U.S. consumer prices show inflation ticking up
By Lucia Mutikani
WASHINGTON, (Reuters) - U.S. consumer prices recorded their largest increase in more than a year in May as costs for a range of goods and services rose, likely easing the Federal Reserve's concerns that inflation was running too low.
The Labor Department said on Tuesday its Consumer Price Index increased 0.4 percent last month, with food prices posting their biggest rise since August 2011.
Economists, who had expected consumer prices to rise only 0.2 percent, said the increase suggested a separate inflation gauge watched by the Fed also pushed higher in May, although it would still fall short of the central bank's 2 percent target.
"Consumer prices are gaining traction, suggesting inflation is moving close to the Fed's target," said Sam Bullard, a senior economist at Wells Fargo Securities in Charlotte, North Carolina. "Fed officials will have to acknowledge the firming price environment."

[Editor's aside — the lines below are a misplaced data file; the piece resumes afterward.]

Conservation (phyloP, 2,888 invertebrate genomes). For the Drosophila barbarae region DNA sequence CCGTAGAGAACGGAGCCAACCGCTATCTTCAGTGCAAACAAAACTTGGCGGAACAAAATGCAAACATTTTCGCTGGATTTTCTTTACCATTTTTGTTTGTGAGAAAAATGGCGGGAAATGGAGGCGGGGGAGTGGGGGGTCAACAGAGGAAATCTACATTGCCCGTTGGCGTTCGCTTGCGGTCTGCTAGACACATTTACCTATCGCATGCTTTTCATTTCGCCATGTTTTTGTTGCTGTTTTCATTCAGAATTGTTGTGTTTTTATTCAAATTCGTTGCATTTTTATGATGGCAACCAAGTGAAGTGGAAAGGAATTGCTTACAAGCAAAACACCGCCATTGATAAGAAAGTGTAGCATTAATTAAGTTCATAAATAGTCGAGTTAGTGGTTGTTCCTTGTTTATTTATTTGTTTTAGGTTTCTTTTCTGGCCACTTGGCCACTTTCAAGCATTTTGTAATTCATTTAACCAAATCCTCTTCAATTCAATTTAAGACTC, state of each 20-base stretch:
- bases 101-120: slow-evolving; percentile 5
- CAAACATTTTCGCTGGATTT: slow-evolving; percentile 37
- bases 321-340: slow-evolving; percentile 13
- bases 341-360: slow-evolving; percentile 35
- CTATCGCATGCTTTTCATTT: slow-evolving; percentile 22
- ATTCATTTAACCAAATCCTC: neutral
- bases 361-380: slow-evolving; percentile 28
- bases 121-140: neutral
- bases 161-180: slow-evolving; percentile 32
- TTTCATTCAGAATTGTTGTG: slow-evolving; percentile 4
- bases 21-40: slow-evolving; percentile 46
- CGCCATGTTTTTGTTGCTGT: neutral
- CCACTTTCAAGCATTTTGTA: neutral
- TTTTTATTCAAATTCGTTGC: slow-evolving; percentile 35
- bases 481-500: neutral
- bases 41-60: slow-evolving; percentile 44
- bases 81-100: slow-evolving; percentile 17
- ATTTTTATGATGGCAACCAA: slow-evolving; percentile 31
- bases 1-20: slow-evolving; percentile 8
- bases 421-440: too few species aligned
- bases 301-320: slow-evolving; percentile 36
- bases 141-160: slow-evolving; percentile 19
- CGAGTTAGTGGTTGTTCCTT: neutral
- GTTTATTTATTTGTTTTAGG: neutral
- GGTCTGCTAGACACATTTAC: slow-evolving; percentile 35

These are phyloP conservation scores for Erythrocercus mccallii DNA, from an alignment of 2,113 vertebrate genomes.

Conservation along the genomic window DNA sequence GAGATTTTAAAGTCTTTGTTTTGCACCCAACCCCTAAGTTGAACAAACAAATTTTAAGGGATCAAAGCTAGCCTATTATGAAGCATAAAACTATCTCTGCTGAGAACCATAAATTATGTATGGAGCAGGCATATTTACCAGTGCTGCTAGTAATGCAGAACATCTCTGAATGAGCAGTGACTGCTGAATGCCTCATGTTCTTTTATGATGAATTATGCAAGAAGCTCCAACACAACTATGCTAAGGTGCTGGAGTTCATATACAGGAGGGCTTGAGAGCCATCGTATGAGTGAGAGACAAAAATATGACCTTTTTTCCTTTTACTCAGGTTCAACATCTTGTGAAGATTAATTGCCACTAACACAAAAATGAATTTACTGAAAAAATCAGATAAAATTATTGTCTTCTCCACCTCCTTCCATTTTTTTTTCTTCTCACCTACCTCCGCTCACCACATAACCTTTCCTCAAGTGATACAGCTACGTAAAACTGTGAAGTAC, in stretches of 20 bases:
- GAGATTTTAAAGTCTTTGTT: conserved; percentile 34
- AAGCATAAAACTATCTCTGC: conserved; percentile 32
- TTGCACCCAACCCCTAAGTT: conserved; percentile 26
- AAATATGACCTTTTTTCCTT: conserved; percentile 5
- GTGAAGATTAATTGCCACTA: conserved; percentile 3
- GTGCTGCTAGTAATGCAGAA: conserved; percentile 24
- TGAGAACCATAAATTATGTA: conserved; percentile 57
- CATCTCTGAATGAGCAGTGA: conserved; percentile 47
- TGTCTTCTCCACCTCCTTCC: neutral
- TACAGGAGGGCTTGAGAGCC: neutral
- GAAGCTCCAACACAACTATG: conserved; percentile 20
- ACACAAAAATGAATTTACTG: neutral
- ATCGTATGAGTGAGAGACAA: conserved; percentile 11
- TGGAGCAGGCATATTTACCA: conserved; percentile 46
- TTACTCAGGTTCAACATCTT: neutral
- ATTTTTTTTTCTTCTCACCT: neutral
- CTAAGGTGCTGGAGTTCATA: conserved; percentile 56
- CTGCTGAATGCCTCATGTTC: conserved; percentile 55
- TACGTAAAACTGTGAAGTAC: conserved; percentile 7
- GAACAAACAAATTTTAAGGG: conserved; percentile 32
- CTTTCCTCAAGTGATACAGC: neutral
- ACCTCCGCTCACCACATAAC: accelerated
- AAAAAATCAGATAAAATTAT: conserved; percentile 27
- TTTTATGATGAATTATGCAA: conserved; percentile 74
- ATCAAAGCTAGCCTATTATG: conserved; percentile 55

Fed officials who started a two-day policy meeting on Tuesday will evaluate the data among other reports that have given bullish signals on the economy.
The Fed is expected to further trim its monthly bond buying program, but it is expected to hold off raising interest rates until some time next year to let the economy gather strength.
The broadening rise in prices should reassure Fed officials who have expressed concerns that inflation was too low, and it led some investors to raise bets the central bank would hike interest rates before the middle of 2015.
"At the margin, today's inflation print further tilts the odds toward an earlier first rate hike relative to our current fourth quarter of 2015 call," said Michael Feroli, an economist at JPMorgan in New York. Continued...